Lie of the Week

George W. Bush on Al Gore's promise about funding attack ads.


Joshua Micah Marshall
May 26, 2000 10:00PM (UTC)

"I challenge you to accept my proposal that we both reject the use of soft money to run issue ads. I will take the first step by requesting the Democratic National Committee not to run any issue ads paid for by soft money unless and until the Republican Party uses money for advertising."


-- e-mail from Al Gore to George W. Bush 3/15/00

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The chairman of the Republican National Committee, Jim Nicholson, Thursday issued a harshly worded press release criticizing Al Gore for reneging on a promise not to run "soft money" issue ads "unless and until" George W. Bush did the same. Bush hasn't run any, but the Gore campaign reportedly was about to start.

RNC spin: Gore lied.

Team Gore spin: Gore put a deal on the table and George W. passed, so they are perfectly able to use soft money ads if they want to, without reneging on anything.

The big picture here is rather clear. Coming off a solid victory over Bill Bradley in the Democratic primary and drawing even with George Bush in the polls, Gore challenged Bush to be the first presidential candidate to run soft money ads. The Gore camp's thinking went like this: Bush had just come out of the primaries badly bruised by his fight with John McCain. He was the one who needed the soft money ads to repair his image, not Gore. Plus, the Republicans have a lot more access to soft money than the Democrats do.

Gore's folks clearly figured this was a challenge they could easily afford to make. They didn't figure Bush would spend the next eight weeks making up a good bit of the ground he'd lost to Gore, and that Gore would be the one who would really need to start running those spots.

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So, for our purposes, the question is: How much wiggle room did the Gore folks leave themselves if things went south?

The answer? Not much.

The Gore camp has floated several possible explanations for why Gore hasn't actually gone back on his promise. "There was an offer," Gore's ad man Bill Knapp recently told the Wall Street Journal. "They rejected it. There's not an agreement." The Gore people also say that part of the vice president's offer included his challenge "to forgo all campaign advertising and instead agree to a series of debates."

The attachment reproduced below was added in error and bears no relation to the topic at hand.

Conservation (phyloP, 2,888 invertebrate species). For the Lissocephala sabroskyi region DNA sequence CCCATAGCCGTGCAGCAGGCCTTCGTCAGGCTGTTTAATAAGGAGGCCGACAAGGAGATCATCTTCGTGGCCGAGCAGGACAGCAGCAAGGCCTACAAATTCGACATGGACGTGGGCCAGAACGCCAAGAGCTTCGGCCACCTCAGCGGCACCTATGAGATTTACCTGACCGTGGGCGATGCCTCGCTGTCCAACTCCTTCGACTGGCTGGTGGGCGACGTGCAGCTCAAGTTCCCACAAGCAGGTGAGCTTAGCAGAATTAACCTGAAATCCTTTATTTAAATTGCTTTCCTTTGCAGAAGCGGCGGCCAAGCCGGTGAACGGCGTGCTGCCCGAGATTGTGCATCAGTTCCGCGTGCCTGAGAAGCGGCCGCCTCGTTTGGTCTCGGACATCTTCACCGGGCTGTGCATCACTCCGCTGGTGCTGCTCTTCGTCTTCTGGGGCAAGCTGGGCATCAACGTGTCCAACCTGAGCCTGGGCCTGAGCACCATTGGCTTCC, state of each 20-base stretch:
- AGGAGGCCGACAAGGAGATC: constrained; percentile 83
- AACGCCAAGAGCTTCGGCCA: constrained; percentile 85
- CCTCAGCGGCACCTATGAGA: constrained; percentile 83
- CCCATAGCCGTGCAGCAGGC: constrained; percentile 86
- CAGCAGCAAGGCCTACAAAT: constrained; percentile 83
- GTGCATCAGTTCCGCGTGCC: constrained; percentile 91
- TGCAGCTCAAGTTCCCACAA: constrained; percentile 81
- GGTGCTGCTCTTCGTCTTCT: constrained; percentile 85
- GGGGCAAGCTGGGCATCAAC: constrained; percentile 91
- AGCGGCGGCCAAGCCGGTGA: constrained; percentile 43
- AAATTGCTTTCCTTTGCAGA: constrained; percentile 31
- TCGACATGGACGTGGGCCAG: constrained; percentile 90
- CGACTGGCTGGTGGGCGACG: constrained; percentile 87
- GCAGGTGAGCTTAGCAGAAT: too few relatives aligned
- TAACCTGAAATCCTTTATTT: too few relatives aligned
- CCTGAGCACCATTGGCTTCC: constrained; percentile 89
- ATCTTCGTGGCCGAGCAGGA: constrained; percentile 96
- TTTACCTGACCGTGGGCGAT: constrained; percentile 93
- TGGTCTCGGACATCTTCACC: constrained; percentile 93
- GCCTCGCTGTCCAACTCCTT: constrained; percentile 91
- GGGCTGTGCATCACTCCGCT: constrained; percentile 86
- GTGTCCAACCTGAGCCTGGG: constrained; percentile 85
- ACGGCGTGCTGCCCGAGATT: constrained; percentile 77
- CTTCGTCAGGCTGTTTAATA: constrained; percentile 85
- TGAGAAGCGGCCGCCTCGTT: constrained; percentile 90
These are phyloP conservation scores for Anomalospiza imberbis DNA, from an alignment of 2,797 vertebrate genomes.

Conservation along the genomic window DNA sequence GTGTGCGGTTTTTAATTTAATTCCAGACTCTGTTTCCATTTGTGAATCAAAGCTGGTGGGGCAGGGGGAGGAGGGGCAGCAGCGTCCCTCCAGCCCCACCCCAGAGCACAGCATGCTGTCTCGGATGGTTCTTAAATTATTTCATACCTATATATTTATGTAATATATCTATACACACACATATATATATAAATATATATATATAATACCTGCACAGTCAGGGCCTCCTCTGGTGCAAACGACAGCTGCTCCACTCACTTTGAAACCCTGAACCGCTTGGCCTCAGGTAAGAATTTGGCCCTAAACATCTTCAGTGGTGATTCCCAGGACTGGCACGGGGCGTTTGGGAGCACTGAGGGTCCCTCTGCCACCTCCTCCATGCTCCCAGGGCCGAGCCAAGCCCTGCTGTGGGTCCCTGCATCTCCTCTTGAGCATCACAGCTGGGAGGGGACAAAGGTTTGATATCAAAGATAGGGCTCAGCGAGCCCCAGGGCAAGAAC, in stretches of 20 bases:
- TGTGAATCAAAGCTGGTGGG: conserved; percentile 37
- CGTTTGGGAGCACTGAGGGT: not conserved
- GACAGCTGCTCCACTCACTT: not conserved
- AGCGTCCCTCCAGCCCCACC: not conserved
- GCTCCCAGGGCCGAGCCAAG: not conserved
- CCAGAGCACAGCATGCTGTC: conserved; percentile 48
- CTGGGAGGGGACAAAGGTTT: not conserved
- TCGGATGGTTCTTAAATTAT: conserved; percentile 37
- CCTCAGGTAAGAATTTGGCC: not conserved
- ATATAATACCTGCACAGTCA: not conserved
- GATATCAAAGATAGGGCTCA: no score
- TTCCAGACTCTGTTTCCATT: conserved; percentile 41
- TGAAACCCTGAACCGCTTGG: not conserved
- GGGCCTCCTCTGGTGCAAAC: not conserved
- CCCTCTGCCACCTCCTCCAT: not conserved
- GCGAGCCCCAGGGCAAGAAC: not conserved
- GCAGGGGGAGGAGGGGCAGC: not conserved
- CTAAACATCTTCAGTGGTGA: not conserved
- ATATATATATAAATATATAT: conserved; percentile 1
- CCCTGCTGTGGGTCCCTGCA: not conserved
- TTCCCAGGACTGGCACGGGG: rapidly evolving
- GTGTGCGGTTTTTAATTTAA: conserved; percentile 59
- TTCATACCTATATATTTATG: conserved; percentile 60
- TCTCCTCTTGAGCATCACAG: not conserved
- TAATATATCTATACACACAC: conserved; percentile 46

At first blush this sounds pretty good. If Bush didn't agree to the bargain, why should Gore be bound to it? Well, because he said he would be. This isn't the first time Gore has tried this. He tried something similar with Bradley last fall, challenging the former New Jersey senator to pull all 30-second ads in exchange for a series of debates on the issues. Gore's problem is that this time he didn't couple the two offers. There's no way in the world Bush could have agreed to regular debates. But Gore's e-mail said: "I also challenge you to a further step. Let's agree to forgo all campaign advertising and instead agree to a regular series of debates," i.e. a separate agreement.

So I decided to talk to Gore campaign spokesman Doug Hattaway. He claimed Gore was off the hook because the RNC had spent money on ads it ran aimed at Latino voters in California.

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Bush, he continued, also didn't agree to be bound by the deal. So, as Knapp argued, no deal. But, I pointed out, Gore's proposal specifically said that he would refrain from soft-money advertising "unless and until" Bush did so. "OK, fair enough," said Hattaway -- with a refreshing willingness to drop a bogus argument.

But still we have the lingering question of the RNC money spent on those ads aimed at Latino voters in California.

So I asked Mark Pfeifle at the RNC: How about it? Pfeifle said those ads weren't paid for by soft money but rather "100 percent non-federal hard money." [Note: Pfeifle contacted Salon after this story was published, saying he had meant "federal hard money."] Did the RNC spend any soft money on ads since Gore made his challenge. No, he said, "not one thin dime."

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So is Gore caught in a lie, caught breaking a promise? Well, the Gore people have one technicality that seems to hold up. In his original proposal Gore said the deal "would also cover loopholes which other organizations and individuals, like the Republican Leadership Council and the Wyly brothers, have used to raise and spend unlimited soft money to run issue ads without any disclosure of donors." A number of Bush-allied organizations, most notably Shape the Debate run by former California Gov. Pete Wilson have done just that. "That doesn't even pass the laugh test," responds Pfeifle.

So what's the verdict? A lie? When you closely parse the e-mail Gore sent to Bush, it actually includes a fair amount of wiggle room. Gore slips by on the most technical of technicalities.

But between you and me, Gore broke his promise.

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Joshua Micah Marshall

Joshua Micah Marshall, a Salon contributing writer, writes Talking Points Memo.

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